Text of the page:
2NF is only applicable on tables with composite keys. If a table does not have a composite key, then it is already in 2NF. To make a table in 2NF, first you make sure it is in 1NF and then you split it into separate tables depending on which part of the composite key the fields depend on. For example in the students' table above, the student name does not depend on the subject id, it depends only on part of the composite key, that is, the student id. So the student name field should go into a separate table which describes the students (together with the primary key of course).

StudIdSubjId
11
12
21
22

StudIdStudent
1Harry
2Ron

SubjIdSubject
1Charms
2Potions

And there is it, the weak entity we are so used to in many to many relationships.

## Complete example (following from previous):

StudIdStudentSubjIdTeacId
1Harry11
1Harry22
1Harry23
2Ron11
2Ron22
2Ron23

Turns into:

StudIdSubjIdTeacId
111
122
123
211
222
223

StudIdStudent
1Harry
2Ron

Hence yielding:

StudIdSubjIdTeacId
111
122
123
211
222
223

StudIdStudent
1Harry
2Ron

SubjIdSubjectRoomRoomHall
1Charms101A
2Potions202B

TeacIdTeacher
1Filius
2Slughorn
3Snape

Notice that if in 1NF we did not break down the table, we'd result with the same set of tables by now.

3NF
3NF is the normal form we are used to. All we do is check that every field in a 2NF table depends directly on the primary key. If it doesn't or if it depends on a non-primary key field, you place it in its own table. For example if we had the following table:

SubjIdSubjectRoomRoomHall
1Charms101A
2Potions202B

The RoomHall field is directly dependent on the Room field and not on the SubjId primary key field, so the RoomHall field should go into a table on its own together with the Room field. In fact the room where the subject is thought is not a direct property of the subjects entity but is an entity on its own and hence should be separated into a rooms entity and only referenced by a foreign key.

SubjIdSubjectRoom
1Charms101
2Potions202

RoomRoomHall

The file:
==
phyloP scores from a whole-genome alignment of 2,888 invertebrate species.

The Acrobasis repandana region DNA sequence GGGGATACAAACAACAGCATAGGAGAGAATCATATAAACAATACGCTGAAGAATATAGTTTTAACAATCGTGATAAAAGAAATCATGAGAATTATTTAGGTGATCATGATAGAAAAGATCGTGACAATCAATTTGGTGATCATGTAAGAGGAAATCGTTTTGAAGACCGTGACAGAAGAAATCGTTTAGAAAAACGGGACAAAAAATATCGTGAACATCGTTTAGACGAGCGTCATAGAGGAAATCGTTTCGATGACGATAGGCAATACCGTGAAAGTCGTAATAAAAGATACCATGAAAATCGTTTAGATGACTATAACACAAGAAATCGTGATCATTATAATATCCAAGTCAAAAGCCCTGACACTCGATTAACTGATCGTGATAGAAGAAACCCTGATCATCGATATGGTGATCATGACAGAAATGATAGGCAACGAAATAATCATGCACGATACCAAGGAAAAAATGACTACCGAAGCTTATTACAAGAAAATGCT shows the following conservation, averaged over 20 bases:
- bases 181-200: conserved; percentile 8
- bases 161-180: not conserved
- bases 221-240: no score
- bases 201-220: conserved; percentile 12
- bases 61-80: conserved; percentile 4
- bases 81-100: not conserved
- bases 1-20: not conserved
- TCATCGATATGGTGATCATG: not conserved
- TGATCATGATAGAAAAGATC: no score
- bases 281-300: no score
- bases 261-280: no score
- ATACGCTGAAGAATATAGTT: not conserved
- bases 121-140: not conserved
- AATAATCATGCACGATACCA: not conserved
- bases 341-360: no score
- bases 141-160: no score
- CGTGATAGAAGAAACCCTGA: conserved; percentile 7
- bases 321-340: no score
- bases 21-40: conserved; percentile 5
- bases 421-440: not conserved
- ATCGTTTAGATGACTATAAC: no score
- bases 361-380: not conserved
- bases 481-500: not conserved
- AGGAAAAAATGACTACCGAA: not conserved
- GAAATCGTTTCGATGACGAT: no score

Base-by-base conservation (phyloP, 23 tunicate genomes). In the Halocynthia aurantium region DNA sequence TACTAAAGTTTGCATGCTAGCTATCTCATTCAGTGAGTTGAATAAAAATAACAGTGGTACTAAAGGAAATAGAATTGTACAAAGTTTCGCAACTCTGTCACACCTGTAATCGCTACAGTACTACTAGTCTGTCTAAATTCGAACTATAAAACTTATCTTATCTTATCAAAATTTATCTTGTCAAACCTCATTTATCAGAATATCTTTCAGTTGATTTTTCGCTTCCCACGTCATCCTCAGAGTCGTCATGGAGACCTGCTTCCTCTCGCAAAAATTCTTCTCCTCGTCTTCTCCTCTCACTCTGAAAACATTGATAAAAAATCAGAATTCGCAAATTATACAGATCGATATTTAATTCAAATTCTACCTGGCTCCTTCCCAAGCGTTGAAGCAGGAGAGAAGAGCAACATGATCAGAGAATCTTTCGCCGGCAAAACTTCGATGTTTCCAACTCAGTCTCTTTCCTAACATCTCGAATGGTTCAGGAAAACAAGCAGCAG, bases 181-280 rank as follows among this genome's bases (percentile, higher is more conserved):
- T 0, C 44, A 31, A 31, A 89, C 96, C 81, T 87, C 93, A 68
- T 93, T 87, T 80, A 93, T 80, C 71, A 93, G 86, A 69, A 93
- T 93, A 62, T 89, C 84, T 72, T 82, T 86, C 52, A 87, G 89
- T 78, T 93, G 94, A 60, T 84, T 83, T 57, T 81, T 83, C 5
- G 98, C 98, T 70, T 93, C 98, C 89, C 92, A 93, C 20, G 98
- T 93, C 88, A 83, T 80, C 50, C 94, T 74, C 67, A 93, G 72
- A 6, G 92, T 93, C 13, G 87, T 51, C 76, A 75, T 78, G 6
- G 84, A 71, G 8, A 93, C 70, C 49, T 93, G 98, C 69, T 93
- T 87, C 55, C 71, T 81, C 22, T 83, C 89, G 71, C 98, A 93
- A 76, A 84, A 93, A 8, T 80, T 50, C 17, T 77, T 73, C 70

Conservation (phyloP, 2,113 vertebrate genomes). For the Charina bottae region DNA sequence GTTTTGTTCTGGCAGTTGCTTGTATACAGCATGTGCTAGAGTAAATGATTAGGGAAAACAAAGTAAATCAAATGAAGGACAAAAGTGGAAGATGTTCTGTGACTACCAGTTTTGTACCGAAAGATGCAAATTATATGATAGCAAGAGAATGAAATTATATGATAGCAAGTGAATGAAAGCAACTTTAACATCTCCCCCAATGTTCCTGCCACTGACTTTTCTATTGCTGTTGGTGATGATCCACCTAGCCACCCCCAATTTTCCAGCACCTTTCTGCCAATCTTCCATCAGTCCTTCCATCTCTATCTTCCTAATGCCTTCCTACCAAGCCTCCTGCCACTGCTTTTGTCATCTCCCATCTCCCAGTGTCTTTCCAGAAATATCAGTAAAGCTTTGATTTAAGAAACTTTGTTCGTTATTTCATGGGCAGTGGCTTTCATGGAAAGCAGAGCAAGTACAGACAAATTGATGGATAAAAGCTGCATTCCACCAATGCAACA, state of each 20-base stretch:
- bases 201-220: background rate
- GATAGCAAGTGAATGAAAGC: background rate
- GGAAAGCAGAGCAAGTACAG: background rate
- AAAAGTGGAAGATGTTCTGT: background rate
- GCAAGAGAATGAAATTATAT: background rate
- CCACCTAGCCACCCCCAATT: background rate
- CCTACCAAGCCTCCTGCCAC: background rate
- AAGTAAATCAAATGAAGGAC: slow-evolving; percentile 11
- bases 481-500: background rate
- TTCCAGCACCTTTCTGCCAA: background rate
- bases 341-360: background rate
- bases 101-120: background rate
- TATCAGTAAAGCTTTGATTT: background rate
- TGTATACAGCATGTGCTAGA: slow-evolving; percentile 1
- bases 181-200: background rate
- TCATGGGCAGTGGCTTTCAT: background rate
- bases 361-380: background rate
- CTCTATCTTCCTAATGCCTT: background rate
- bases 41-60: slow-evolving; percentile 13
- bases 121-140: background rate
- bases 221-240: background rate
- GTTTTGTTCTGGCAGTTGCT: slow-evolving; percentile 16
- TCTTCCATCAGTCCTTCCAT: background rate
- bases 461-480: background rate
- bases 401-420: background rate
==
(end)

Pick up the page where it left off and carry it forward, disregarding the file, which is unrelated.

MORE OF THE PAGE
101A
202B

## Complete example (following from previous):

SubjId Subject Room RoomHall
1 Charms 101 A
2 Potions 202 B

Turns into:

SubjId Subject Room
1 Charms 101
2 Potions 202

Room RoomHall
101 A
202 B

Hence yielding:

StudId SubjId TeacId
1 1 1
1 2 2
1 2 3
2 1 1
2 2 2
2 2 3

StudId Student
1 Harry
2 Ron

SubjId Subject Room
1 Charms 101
2 Potions 202

Room RoomHall
101 A
202 B

TeacId Teacher
1 Filius
2 Slughorn
3 Snape

http://portal.dfpug.de/dFPUG/Dokumente/Partner/Hentzenwerke/Visual%20FoxPro%20Certification%20Exam%20Study%20Guide%20Chapter%2002.pdf

## Monday, March 14, 2011

### Reading Related Tables As Nested Rows

Problem
A problem I used to face with relational databases is how to handle 1-to-many or many-to-many rows in SQL select statements. Let's say you have 2 tables with a many-to-many relationship between them, such as a Movies table and an Actors table. How do I present a list of movies together with their associated actors?

The naive way to do this is by using nested loops with a query for movies in the top loop and a query for actors in the second loop. In PHP it would look something like...

$moviesResult = mysql_query("SELECT id, title FROM movies"); while($moviesRow = mysql_fetch_assoc($result)) { echo("<h1>" .$moviesRow['title'] . "</h1>");

echo("<ul>");
$actorsResult = mysql_query("SELECT actors.name FROM actors INNER JOIN movies_actors ON actors.id = movies_actors.actorid WHERE movies_actors.movieid = " .$moviesRow['id'] . ";");
while($actorsRow = mysql_fetch_assoc($actorsResult))
{